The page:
Creamer turns in another near-flawless round for easy victory
MOBILE, Ala. -- The Pink Panther won in style.
Paula Creamer, complete with pink outfit, hat and ball, ran away with the Tournament of Champions on Sunday, winning by eight strokes.
"All of my other tournaments that I won have been with the white ball,'' Creamer said. "So, this was a little extra added pressure I put on myself with that, but I'm glad I won with my pink ball.''
The 21-year-old Californian closed with her second straight 4-under 68 to finish at 20-under 268 -- a stroke off the tournament record set last year by Lorena Ochoa.
"I wanted to break the record,'' Creamer said. "It definitely was a goal of mine. But especially in the middle of the round where I started making some birdies and had something to go for. You know, it is kind of a bummer that I didn't get it. But at the same time, I will take it. It's a win.''
Creamer earned $150,000 for her second victory of the year and fourth in three seasons on the LPGA Tour. She joined Ochoa (seven) and Suzann Pettersen (five) as the only multiple winners on the tour this year.
"I gave myself a lot of chances,'' Creamer said. "I stayed really confident with myself, and I believed I could do it. I was a little nervous going in with a six-shot lead, but still, a lot can happen out on the golf course, especially here.''
Birdie Kim (68) was second at 12 under, and Annika Sorenstam (70), Natalie Gulbis (68) and Pat Hurst (72) tied for third at 10 under in the event for tournament winners from 2004-07 and active Hall of Famers. Pettersen (72) joined Jimin Kang (65) and Jin Joo Hong (73) at 8 under, and Ochoa (70) was 7 under.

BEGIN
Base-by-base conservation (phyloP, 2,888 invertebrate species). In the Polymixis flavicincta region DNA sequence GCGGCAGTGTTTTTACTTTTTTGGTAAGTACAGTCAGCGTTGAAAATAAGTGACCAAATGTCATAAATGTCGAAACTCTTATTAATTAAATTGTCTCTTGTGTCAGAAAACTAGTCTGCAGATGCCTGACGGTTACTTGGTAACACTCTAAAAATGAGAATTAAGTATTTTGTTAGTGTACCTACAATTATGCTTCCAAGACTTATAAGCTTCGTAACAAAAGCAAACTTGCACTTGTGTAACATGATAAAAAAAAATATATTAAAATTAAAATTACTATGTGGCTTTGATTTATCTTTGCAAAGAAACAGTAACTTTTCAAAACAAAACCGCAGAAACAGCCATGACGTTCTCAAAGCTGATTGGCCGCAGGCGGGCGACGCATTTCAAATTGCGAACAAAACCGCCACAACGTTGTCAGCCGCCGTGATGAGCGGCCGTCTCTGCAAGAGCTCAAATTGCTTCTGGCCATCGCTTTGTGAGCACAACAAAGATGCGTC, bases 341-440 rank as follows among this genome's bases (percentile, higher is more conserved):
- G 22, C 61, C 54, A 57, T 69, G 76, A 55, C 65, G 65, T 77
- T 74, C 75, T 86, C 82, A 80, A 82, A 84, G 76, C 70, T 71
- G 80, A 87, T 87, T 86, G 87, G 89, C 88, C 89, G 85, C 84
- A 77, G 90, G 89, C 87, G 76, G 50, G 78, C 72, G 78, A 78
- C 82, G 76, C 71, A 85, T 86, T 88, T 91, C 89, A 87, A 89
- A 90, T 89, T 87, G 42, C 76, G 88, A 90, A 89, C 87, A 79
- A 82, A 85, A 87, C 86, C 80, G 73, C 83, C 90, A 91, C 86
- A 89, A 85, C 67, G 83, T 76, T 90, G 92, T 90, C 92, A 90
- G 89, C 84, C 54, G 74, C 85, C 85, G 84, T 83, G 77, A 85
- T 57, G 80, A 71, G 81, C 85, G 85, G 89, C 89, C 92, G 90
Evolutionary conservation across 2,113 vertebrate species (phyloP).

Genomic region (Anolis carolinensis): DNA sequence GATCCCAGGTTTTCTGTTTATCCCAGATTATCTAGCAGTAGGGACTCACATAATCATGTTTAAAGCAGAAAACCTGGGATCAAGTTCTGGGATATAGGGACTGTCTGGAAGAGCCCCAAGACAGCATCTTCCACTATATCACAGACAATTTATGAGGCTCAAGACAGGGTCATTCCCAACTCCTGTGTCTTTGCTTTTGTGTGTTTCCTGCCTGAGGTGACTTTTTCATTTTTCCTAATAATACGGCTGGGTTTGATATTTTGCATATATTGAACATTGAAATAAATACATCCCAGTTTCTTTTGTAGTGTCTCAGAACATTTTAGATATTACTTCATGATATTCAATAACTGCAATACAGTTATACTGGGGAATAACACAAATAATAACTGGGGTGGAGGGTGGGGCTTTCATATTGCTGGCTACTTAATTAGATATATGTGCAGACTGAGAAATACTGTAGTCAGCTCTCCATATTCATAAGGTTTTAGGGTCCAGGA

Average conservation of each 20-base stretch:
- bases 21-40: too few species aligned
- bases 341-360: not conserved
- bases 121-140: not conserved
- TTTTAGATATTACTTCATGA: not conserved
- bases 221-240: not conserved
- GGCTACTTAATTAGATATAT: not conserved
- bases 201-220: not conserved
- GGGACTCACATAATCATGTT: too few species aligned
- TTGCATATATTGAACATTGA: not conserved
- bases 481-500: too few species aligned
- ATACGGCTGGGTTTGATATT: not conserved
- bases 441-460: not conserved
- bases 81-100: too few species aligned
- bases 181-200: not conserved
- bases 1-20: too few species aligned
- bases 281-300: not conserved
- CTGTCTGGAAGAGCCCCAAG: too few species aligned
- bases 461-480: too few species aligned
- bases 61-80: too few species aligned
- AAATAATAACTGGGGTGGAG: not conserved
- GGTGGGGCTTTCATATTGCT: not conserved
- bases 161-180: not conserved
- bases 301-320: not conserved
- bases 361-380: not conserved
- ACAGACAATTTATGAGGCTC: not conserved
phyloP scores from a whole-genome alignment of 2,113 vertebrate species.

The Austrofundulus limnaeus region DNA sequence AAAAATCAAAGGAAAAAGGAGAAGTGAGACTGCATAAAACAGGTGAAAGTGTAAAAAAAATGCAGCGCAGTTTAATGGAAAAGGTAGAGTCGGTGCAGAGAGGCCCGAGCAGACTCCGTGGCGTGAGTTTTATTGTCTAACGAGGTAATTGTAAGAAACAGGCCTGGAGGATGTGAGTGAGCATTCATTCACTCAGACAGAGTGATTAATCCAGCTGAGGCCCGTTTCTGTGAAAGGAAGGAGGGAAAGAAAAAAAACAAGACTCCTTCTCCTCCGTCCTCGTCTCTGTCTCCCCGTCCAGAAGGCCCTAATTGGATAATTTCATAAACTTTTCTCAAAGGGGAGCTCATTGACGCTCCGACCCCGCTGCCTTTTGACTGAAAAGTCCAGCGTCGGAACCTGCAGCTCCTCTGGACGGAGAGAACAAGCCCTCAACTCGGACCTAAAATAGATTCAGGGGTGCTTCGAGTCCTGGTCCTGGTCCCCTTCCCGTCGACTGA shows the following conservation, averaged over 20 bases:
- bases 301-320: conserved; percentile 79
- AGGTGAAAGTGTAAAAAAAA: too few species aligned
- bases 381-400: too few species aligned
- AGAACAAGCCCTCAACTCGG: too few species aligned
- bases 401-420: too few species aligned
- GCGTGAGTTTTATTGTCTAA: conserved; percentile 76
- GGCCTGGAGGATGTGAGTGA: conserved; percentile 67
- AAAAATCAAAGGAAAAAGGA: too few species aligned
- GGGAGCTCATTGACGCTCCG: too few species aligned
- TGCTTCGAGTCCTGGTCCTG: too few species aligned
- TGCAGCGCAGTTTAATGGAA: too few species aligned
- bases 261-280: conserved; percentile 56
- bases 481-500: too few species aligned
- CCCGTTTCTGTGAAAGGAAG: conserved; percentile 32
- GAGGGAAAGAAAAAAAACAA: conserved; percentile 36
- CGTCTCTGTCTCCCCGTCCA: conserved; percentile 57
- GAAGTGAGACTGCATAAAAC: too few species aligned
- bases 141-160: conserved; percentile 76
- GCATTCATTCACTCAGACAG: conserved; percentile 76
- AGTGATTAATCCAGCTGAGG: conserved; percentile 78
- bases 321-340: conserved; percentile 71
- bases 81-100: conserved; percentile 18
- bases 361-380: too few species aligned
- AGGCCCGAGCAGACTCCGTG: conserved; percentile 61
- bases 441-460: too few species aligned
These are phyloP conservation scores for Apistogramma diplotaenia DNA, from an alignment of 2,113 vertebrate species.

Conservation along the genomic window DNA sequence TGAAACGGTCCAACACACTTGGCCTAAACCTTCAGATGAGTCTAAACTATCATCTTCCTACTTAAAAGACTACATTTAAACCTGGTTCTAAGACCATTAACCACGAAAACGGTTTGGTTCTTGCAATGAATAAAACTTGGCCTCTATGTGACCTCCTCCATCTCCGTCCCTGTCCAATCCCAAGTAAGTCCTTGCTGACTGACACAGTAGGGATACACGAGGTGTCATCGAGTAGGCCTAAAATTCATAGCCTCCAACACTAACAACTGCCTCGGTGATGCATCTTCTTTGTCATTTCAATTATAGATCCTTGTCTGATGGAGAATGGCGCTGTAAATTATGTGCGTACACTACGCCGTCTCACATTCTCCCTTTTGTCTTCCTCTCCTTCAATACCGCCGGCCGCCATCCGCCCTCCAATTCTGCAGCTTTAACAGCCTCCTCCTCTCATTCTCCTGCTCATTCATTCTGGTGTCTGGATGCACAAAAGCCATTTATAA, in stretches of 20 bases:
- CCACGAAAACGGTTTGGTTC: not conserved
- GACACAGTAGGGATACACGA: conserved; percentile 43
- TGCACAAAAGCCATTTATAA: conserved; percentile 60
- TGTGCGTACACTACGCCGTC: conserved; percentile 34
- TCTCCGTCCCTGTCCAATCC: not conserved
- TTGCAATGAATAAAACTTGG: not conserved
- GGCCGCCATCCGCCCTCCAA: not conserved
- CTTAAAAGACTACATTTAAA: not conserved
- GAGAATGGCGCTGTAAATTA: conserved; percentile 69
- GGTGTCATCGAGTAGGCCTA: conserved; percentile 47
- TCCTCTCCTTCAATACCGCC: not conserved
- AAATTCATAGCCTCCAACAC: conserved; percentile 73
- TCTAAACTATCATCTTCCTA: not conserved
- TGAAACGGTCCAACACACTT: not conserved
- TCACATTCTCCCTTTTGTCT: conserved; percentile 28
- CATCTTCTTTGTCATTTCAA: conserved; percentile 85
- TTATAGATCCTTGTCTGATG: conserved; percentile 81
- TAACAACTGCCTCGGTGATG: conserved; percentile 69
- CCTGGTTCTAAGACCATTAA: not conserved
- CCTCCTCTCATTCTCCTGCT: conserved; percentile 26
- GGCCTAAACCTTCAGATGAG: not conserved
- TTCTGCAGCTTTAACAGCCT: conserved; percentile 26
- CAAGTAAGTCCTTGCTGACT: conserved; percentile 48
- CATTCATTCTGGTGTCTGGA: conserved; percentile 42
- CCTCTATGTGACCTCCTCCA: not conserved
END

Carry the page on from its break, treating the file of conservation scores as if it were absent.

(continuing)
Kim's second-place finish is her best since she won the 2005 U.S. Women's Open.
"I never try to catch a person, I just try to score myself,'' said Kim, who started the day eight shots out of the lead. "I mean all this week I played really easy. I tried to get a good finish this week.''
Sorenstam, winless since September 2006, earned a spot next week in the season-ending ADT Championship at Trump International.
"I've done well there in the past and I really like it,'' Sorenstam said. "It's a big event for us at the end of the year and now when I'm healthy and now when I'm ready to play, I want to play as much as I can, so it means a lot for me to get into that event. It's a different-type format but I'm just happy to be playing and competing.''
Creamer, the SBS Open winner in February, nearly had her third straight bogey-free round, but dropped a stroke on the par-4 18th -- a hole she birdied the first three days -- after driving into a difficult lie in a fairway bunker. The bogey was her first since the ninth hole Thursday, a span of 62 holes -- the longest streak on tour this year.
She birdied the final seven holes Thursday for a 67 and shot a 65 on Friday to open a five-stroke lead.
Creamer also won a 2002 American Junior Golf Association tournament on Magnolia Grove's Crossings Course after losing in a playoff in 2001.
"Winning on this golf course has definitely helped me come to this point where I won as a professional,'' said Creamer, third on the money list with $1,364,298. "That was very cool to be able to have won here as an amateur and to have won here as a professional in a short amount of time.
"It's very exciting and a lot of the fans, they came out, a lot of the volunteers said we watched you when you were playing as a junior. It means a lot. I was talking to my parents about it, too, just watching how it's all progressed and here we are now today, won by eight shots against the best players in the world. It's pretty exciting.''
Copyright 2007 by The Associated Press
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